Some reviews of the AF8 have expressed disappointment that it's not a huge leap forward from last year's Sony A1 OLED TV, with some even suggesting it's a worse TV. Here at T3 we poo-poo that suggestion.
We rated the A1 the best telly of 2017 and gave it a T3 Award accordingly. The AF8 uses the same panel as the A1 and performs to the exact same high standard, but design and tech tweaks make it an even better telly, with a much more affordable launch price than the A1 had.
There are two caveats to this. Firstly that the A1 is still on sale, costs about the same as the AF8, and may well soon become easy to find at cheaper prices. This raises a bit of a dilemma as to which to buy.
The other is that LG has its flagship TVs on shelves – we're in the midst of reviewing them now – with Samsung and Panasonic and the rest to follow shortly. Since the AF8 is not a huge leap on from the A1 this gives the other brands a great opportunity to chase and take over. However, it's unlikely that any of them will be making a quantum leap in 2018, especially when it comes to OLED as they all share the same basic panels.
So for now, the Sony AF8 is the best TV you can buy for the, admittedly premium, price.
So, that's the pre-amble done with. On with the review…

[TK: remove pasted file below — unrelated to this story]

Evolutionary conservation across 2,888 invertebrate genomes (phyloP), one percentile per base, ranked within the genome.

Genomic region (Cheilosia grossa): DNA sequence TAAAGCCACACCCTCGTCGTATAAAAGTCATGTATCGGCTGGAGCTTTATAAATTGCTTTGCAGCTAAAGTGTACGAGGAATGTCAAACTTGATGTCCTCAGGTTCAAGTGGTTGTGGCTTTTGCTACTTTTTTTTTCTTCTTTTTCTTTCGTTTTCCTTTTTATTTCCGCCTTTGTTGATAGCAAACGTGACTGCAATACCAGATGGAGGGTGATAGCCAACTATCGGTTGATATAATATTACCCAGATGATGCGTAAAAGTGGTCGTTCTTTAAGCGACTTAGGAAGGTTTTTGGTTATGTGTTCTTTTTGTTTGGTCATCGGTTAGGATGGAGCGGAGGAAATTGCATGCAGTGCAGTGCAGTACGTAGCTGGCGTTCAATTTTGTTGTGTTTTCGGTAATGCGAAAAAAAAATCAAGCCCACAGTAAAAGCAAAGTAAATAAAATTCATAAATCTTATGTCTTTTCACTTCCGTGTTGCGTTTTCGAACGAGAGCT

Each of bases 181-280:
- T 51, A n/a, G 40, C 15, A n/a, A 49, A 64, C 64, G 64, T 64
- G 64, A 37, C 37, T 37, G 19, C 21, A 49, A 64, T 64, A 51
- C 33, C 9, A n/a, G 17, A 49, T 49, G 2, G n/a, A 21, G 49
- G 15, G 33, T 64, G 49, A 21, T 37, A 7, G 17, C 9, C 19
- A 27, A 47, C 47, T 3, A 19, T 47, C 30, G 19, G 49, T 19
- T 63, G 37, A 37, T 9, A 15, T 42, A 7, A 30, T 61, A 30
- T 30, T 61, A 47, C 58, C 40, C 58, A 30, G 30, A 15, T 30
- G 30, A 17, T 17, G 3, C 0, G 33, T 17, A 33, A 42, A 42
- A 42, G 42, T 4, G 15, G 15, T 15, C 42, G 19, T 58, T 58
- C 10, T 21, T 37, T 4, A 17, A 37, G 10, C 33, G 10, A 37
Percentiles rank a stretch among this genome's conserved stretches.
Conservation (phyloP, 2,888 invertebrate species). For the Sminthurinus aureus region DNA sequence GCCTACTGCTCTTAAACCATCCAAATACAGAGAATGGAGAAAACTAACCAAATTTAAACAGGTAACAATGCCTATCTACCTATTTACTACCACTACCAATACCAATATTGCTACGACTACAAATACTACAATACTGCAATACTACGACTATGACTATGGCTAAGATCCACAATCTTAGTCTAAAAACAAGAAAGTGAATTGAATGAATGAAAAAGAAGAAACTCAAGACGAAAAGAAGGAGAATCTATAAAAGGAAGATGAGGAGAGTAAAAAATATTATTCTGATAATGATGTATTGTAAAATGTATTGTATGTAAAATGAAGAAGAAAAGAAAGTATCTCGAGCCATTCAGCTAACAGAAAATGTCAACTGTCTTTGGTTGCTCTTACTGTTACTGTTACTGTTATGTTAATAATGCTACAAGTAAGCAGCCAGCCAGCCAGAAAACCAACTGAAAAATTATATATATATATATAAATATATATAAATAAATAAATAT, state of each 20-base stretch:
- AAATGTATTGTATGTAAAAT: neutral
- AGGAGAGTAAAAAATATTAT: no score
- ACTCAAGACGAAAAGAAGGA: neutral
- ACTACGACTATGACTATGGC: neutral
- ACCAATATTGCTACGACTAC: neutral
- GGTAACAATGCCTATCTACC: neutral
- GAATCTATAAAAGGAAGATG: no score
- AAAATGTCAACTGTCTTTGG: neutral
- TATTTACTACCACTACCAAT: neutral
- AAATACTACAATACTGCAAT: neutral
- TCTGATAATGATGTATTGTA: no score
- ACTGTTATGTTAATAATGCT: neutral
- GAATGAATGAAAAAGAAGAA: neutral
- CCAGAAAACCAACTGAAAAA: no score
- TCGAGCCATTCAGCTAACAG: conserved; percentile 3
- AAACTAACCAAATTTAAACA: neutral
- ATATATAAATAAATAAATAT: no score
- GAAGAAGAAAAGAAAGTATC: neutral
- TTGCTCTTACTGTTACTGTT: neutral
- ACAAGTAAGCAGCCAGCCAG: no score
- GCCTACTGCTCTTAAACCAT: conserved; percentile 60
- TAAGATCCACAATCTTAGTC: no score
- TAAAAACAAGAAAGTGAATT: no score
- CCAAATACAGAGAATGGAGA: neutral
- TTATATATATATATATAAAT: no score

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Sony AF8 (KD65AF8) review: design
Available in 55-inch and 65-inch screen sizes (I tested the big fella), the AF8 sports a classic design aesthetic, unlike the Sony A1 which had a unique 'lean back' look that made it a little tricky to pair with AV furniture.
It’s also slimmer, with a smaller physical footprint. This more conventional appearance makes it much easier to accommodate on typical stands and units.
Sony describes the overall design as ‘soft minimalism’. Everything is underplayed, including the Sony branding, which is subtle to the point of invisibility (hint: it’s bottom left).
The Acoustic Surface speaker tech, which we'll come to shortly, frees up Sony's designers to do something different with the panel itself, sitting it on a substantial central foot. The screen, which is edge-to-edge glass, sits virtually flush to its pedestal, with barely an air gap between picture and stand.
The Sony AF8 range
This review is specifically about the 65-inch Sony KD65AF8. The Sony KD55AF8 is functionally and aesthetically identical, but smaller at 55 inches.
Sony AF8 65-inch OLED: Performance
As you would expect, picture quality is jaw-droppingly good here. Sony has made an art form out of marrying panel and processing technologies, which the powerful AF8 optimises to near perfection. Much of this synergy is achieved during the manufacturing process. The same kind of pre-release calibration is done on its Trimaster Studio OLED monitors. As such, the TV looks great straight out of the box.
The AF8 shares the same flagship X1 Extreme image processor as its A1 predecessor, and there’s really not a great deal of on-screen difference. The A1 Extreme analyses the signal and the characteristics of the panel. This means it does a slightly different job on OLED as on LED LCD. Dynamic tone mapping for HDR is tailored to the TV’s ability to display brightness and colour. It’s extremely effective.
SDR and HDR video modes comprise Vivid, Standard, Custom, Cinema Pro, Cinema Home, Sports, Animation and Game.